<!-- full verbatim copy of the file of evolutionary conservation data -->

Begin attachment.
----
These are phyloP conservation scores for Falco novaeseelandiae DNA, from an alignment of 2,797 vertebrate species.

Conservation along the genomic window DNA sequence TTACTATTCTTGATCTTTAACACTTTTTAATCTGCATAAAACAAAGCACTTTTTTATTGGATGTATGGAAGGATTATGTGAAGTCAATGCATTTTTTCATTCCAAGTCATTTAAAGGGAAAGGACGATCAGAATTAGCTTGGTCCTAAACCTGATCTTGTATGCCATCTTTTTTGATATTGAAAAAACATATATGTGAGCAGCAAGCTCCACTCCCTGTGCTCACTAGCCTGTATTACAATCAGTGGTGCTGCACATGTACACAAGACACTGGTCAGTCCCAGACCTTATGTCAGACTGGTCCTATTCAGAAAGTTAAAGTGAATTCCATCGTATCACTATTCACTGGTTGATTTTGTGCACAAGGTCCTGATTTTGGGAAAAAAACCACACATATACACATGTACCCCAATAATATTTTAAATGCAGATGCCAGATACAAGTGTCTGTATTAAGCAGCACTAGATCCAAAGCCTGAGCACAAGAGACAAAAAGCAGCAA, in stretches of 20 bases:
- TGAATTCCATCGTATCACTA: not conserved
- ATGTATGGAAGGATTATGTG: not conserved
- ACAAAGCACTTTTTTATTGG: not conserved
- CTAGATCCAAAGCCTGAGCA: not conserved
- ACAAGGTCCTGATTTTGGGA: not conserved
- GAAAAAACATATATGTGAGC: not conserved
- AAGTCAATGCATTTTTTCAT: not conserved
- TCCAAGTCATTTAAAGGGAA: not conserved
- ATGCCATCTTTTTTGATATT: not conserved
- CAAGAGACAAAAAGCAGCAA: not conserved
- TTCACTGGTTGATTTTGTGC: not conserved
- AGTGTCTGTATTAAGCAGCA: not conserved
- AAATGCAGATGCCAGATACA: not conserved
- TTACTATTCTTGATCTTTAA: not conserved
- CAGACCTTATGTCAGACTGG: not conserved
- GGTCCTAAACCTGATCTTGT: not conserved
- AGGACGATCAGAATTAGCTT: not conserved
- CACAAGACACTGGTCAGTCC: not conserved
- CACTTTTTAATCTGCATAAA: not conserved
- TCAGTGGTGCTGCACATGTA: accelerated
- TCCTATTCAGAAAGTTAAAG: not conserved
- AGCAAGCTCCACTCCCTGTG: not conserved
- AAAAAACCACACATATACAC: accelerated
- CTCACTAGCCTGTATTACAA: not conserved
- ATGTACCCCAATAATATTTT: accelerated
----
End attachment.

These are phyloP conservation scores for Falco novaeseelandiae DNA, from an alignment of 2,797 vertebrate species.

Conservation along the genomic window DNA sequence TTACTATTCTTGATCTTTAACACTTTTTAATCTGCATAAAACAAAGCACTTTTTTATTGGATGTATGGAAGGATTATGTGAAGTCAATGCATTTTTTCATTCCAAGTCATTTAAAGGGAAAGGACGATCAGAATTAGCTTGGTCCTAAACCTGATCTTGTATGCCATCTTTTTTGATATTGAAAAAACATATATGTGAGCAGCAAGCTCCACTCCCTGTGCTCACTAGCCTGTATTACAATCAGTGGTGCTGCACATGTACACAAGACACTGGTCAGTCCCAGACCTTATGTCAGACTGGTCCTATTCAGAAAGTTAAAGTGAATTCCATCGTATCACTATTCACTGGTTGATTTTGTGCACAAGGTCCTGATTTTGGGAAAAAAACCACACATATACACATGTACCCCAATAATATTTTAAATGCAGATGCCAGATACAAGTGTCTGTATTAAGCAGCACTAGATCCAAAGCCTGAGCACAAGAGACAAAAAGCAGCAA, in stretches of 20 bases:
- TGAATTCCATCGTATCACTA: not conserved
- ATGTATGGAAGGATTATGTG: not conserved
- ACAAAGCACTTTTTTATTGG: not conserved
- CTAGATCCAAAGCCTGAGCA: not conserved
- ACAAGGTCCTGATTTTGGGA: not conserved
- GAAAAAACATATATGTGAGC: not conserved
- AAGTCAATGCATTTTTTCAT: not conserved
- TCCAAGTCATTTAAAGGGAA: not conserved
- ATGCCATCTTTTTTGATATT: not conserved
- CAAGAGACAAAAAGCAGCAA: not conserved
- TTCACTGGTTGATTTTGTGC: not conserved
- AGTGTCTGTATTAAGCAGCA: not conserved
- AAATGCAGATGCCAGATACA: not conserved
- TTACTATTCTTGATCTTTAA: not conserved
- CAGACCTTATGTCAGACTGG: not conserved
- GGTCCTAAACCTGATCTTGT: not conserved
- AGGACGATCAGAATTAGCTT: not conserved
- CACAAGACACTGGTCAGTCC: not conserved
- CACTTTTTAATCTGCATAAA: not conserved
- TCAGTGGTGCTGCACATGTA: accelerated
- TCCTATTCAGAAAGTTAAAG: not conserved
- AGCAAGCTCCACTCCCTGTG: not conserved
- AAAAAACCACACATATACAC: accelerated
- CTCACTAGCCTGTATTACAA: not conserved
- ATGTACCCCAATAATATTTT: accelerated